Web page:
Inclusion In Physical Education

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The term inclusion is often seen as simply referring to learners with special needs, where it is interpreted as the ‘complete acceptance of a student with a disability in a regular classroom.’ However the notion can be viewed much more broadly. A common misconception about inclusion is that it is solely about including people with disability in regular sport activities without any modification. (Australian sports commission) However being inclusive is about providing a range of options to cater for people of all ages, abilities and backgrounds, in the most appropriate manner possible.
According to Mitchell (1999), ‘inclusive education is taken to mean that schools accommodate children’s different styles and rates of learning and to respect
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Thus when it comes to inclusion various adaptions can be made to insure that all children are included. For example, during a Physical education lesson that focuses on the strand of games, all children may be included in a games of volleyball by making easily adapting some minor rules. All children can sit on the floor while playing this game, this will allow those children who are less able and confined to wheel chairs equal opportunity to fit-in and get involved. The net may also be discarded in volleyball and replaced with a bench. This will make the game easier for everyone and more enjoyable. Thus the less-able child will not be signalled out and their self-esteem is not effected. Developing self-confidence link with…show more content…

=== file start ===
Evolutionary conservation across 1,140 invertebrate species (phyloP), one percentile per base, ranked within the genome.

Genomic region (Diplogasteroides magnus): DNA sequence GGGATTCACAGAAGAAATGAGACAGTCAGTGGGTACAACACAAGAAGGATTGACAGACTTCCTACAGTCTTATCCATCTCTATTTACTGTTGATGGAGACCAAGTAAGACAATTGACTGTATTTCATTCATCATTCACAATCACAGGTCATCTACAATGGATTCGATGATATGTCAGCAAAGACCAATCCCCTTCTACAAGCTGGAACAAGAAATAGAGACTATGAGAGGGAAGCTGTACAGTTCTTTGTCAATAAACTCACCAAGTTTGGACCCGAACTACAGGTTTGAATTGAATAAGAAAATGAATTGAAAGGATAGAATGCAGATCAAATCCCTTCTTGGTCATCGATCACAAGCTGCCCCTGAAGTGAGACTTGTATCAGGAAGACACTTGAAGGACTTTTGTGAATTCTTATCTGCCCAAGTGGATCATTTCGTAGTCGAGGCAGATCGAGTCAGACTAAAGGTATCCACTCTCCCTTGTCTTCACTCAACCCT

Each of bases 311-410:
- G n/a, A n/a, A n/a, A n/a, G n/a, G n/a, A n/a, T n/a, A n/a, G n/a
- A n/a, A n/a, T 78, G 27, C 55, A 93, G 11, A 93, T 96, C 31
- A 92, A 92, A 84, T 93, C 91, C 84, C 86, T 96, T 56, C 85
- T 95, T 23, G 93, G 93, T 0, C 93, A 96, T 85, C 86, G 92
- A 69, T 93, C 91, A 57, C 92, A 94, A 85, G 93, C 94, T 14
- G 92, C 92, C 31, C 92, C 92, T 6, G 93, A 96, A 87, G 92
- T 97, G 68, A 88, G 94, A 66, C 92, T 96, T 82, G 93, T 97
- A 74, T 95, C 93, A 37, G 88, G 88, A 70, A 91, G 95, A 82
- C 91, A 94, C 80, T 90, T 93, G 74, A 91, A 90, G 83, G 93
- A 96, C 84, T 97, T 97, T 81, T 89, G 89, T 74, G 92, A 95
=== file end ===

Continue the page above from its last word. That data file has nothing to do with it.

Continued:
Through SPHE children can become aware of some of the prejudices and attitudes that impinge on the dignity of others. They are given opportunities to develop an understanding of their own culture and traditions, and equally to acquire a growing appreciation of the positive contributions made by different groups in society. As children learn to understand and practice equality, justice and fairness in school situations they will be enabled to challenge prejudice and discrimination as they experience it in their own lives, both now and in the future.
Inclusion can be dealt with in an SPHE class by showing DVD’s highlighting the importance of accepting people for who they are. For example throughout the strand of Myself and the wider world, children can develop citizenship by creating a ‘we all fit in Jigsaw’ (see appendix A) The idea behind this is that the children will understand that everybody is somebody and that everybody is unique in their own way and we need to respect
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